Truly one of the highlights of the entire two day ExL 2nd Annual Digital Pharma Europe conference was a presentation by Dr. Bertalan Mesko from the University of Debrecen, Medical School and Health Science Center who is the author of Scienceroll.com and the founder and CEO of Webicina.com.
What made the presentation so compelling? Well… everything. He is young, brilliant and had on a swell suit. The breadth of material he covered was breathtaking and too much for me to repeat in this small space, nor could I do it justice. But the depth was also astounding. And lastly, he is not a theorist, though he is that too. But he also is highly engaged in executing the vision that he has in a large number of projects that integrate e-tools in general, and social media in particular to improve the practice of medicine.
Where to start with Berci? There was so much of value.
- WDPW? What do physicians want, he asks, from the pharmaceutical industry? They want education and open, transparent interactions and that social media is the bridge between the pharmaceutical industry and Web-smart physicians.
- He provided examples of experience in using real time collaboration to produce better results more quickly, including writing a medical paper with 5000 edits from colleagues in a breathtakingly short period of time. Imagine, he says, what it would have taken to sort through 5000 emails with suggested changes.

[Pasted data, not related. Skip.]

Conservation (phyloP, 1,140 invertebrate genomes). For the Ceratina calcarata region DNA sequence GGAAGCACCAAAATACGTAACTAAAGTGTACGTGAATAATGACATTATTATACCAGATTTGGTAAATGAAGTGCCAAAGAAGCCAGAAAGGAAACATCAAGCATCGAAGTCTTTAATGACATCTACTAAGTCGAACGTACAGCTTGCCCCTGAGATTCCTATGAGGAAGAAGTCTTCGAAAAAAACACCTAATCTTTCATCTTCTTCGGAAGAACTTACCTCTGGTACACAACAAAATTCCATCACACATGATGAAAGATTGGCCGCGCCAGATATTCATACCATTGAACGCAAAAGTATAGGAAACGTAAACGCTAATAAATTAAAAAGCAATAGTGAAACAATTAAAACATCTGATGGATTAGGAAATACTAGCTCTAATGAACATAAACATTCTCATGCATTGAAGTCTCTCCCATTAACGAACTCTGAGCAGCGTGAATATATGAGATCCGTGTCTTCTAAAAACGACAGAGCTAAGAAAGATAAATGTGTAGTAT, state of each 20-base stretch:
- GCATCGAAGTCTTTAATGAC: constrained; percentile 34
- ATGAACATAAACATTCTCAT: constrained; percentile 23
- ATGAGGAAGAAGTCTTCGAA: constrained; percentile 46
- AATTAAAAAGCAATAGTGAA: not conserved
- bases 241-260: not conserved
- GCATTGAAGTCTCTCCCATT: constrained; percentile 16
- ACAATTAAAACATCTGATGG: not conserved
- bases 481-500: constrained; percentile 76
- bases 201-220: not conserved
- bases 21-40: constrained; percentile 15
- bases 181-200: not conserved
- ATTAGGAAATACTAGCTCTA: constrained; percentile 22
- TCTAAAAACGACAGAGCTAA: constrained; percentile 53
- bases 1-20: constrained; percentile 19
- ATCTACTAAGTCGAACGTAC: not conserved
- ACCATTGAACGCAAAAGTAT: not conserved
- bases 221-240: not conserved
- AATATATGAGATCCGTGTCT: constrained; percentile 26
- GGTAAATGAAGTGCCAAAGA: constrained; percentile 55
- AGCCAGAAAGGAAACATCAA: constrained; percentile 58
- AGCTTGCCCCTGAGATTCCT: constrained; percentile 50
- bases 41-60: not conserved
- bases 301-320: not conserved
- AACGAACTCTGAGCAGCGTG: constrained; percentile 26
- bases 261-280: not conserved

- He is a Twitter-enthusiast and related a brilliant example of help in a diagnosis with the use of Twitter (see the video attached)
- Another example he provided was the use of real-time collaboration through the use of tools such as Second Life and
- He advocates that pharma companies shift their concentration from matters of return on investment (ROI) to the return on connections (ROC) that can be reaped as a matter of fact from the increased presence in social media of medicine. In other words, focus less on the cost and more on the value (which, by the way, happens to be the mantra of the pharmaceutical industry regarding the pricing of medicines – it isn't based on cost, it is based on value).
If you are interested in the future of medicine, there are few better places you could look than Berci's blog and/or by following him on Twitter. And, meet him in the video below and if you can't view it here, please check it out on the EyeonFDA YouTube channel. Berci is one of the most interesting people I have met in a long time. And he gave a presentation that was universally well-received at the conference.